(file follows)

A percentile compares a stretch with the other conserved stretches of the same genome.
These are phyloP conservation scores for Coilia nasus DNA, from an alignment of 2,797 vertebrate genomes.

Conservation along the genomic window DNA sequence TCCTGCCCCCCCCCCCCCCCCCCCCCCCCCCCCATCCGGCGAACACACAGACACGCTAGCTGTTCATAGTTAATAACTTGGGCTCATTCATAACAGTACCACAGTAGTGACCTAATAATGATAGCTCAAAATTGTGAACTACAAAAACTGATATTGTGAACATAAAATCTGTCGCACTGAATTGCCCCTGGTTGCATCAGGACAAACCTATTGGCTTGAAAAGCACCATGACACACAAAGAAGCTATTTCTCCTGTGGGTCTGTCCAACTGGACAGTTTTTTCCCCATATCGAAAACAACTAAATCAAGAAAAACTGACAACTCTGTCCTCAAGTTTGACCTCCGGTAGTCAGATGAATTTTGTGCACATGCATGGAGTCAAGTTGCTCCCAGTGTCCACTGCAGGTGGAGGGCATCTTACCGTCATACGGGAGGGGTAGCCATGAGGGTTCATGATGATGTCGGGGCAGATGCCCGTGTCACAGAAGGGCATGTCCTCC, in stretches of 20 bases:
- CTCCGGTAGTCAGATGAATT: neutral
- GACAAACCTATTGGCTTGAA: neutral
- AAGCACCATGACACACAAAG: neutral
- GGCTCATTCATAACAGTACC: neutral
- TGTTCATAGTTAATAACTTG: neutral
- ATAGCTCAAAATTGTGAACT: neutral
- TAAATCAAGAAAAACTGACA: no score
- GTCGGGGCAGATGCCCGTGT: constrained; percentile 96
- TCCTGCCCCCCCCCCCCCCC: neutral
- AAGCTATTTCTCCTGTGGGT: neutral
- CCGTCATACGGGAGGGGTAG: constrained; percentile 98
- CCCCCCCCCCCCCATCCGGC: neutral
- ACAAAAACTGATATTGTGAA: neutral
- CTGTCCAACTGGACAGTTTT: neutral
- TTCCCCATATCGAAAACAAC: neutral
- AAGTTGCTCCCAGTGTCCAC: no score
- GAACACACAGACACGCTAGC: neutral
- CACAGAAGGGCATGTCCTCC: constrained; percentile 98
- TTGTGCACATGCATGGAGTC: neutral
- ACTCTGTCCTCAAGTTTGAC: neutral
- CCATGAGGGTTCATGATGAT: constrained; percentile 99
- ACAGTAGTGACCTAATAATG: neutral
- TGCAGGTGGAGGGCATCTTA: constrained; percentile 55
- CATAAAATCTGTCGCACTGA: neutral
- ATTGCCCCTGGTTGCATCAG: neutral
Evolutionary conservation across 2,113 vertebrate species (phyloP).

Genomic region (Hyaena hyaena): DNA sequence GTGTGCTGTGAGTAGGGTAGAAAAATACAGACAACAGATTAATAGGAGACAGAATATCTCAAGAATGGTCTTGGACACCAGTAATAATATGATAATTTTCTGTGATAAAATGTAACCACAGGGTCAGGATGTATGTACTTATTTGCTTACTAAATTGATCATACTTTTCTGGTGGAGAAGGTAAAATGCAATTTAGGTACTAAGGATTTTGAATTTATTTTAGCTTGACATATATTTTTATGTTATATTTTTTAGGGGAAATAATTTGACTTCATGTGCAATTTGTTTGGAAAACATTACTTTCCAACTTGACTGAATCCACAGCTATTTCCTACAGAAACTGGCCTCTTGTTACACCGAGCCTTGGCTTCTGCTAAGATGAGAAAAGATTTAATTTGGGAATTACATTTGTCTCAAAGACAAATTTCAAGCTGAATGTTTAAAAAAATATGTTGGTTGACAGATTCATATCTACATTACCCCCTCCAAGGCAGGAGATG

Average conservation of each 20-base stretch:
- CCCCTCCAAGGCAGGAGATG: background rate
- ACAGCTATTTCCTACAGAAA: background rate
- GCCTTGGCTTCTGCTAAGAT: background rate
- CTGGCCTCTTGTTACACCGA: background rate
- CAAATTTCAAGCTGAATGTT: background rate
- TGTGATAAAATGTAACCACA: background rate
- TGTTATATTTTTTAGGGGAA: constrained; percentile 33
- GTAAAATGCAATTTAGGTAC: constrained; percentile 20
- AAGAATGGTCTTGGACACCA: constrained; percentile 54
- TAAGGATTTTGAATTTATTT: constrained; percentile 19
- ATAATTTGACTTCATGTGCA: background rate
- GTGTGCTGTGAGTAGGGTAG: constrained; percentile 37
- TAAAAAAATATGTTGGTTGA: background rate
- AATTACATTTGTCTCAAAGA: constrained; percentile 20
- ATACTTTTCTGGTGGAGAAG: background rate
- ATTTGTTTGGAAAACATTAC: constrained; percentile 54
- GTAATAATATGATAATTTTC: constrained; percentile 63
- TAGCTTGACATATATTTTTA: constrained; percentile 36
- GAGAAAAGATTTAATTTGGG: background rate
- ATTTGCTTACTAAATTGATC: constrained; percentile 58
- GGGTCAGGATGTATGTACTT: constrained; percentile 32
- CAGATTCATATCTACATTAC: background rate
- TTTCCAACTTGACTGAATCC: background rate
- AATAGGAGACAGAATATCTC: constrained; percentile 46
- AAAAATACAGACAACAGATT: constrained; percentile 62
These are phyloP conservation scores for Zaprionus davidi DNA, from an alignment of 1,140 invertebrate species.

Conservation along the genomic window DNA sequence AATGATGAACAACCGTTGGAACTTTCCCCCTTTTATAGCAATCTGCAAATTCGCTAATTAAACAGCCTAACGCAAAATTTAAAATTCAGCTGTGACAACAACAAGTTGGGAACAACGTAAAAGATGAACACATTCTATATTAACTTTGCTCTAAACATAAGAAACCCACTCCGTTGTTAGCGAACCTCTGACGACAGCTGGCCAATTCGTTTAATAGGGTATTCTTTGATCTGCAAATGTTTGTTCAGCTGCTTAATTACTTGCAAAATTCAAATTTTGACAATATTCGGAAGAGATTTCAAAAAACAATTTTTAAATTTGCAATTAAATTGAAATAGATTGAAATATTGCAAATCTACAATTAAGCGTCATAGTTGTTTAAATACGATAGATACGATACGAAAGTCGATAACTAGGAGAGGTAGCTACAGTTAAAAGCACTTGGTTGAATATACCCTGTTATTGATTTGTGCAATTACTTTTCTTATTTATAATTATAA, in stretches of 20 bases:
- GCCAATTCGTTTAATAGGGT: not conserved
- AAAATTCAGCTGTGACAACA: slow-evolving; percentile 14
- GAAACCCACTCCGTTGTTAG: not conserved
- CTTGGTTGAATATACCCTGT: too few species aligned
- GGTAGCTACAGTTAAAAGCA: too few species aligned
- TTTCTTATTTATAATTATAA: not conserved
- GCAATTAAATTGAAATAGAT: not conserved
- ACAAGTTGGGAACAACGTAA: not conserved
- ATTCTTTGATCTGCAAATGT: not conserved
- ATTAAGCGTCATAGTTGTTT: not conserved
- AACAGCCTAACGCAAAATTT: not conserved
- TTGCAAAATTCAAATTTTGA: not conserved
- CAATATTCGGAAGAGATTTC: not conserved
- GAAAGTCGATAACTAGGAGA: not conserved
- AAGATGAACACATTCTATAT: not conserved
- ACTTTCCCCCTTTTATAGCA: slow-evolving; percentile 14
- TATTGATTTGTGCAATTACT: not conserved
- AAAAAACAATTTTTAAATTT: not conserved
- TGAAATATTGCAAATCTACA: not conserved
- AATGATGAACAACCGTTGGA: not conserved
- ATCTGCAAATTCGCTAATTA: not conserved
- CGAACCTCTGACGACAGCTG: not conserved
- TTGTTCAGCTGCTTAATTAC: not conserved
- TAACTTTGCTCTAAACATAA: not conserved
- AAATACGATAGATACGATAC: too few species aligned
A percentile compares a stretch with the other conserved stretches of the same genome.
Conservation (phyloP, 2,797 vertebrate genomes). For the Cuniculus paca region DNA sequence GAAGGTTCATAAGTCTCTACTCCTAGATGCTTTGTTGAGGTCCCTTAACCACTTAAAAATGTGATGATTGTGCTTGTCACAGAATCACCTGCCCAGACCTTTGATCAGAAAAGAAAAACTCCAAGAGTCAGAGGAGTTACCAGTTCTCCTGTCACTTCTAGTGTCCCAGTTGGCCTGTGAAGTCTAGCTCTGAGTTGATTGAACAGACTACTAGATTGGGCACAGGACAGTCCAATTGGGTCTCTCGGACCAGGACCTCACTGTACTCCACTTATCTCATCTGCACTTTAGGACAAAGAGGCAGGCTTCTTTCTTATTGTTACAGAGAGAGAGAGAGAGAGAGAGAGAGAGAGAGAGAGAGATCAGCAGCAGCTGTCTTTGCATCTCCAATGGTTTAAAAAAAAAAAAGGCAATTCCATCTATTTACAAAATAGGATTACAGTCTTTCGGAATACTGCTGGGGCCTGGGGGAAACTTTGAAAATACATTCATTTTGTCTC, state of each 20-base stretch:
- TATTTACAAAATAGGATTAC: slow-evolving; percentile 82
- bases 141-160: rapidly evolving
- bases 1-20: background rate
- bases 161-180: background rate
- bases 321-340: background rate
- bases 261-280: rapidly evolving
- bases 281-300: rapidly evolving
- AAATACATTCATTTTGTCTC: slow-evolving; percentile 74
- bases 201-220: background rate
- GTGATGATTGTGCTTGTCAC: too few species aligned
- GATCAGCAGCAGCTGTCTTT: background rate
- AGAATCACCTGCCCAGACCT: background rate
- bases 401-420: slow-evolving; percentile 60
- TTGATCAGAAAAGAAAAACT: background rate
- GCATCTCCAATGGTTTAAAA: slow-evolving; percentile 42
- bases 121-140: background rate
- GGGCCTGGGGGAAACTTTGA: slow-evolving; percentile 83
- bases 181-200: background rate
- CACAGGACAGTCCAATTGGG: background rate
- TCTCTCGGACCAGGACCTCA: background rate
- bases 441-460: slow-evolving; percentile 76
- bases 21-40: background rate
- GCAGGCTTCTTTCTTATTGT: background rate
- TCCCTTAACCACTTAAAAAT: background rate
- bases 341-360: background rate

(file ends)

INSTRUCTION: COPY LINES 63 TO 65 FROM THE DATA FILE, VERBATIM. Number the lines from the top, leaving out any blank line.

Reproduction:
- GGTAGCTACAGTTAAAAGCA: too few species aligned
- TTTCTTATTTATAATTATAA: not conserved
- GCAATTAAATTGAAATAGAT: not conserved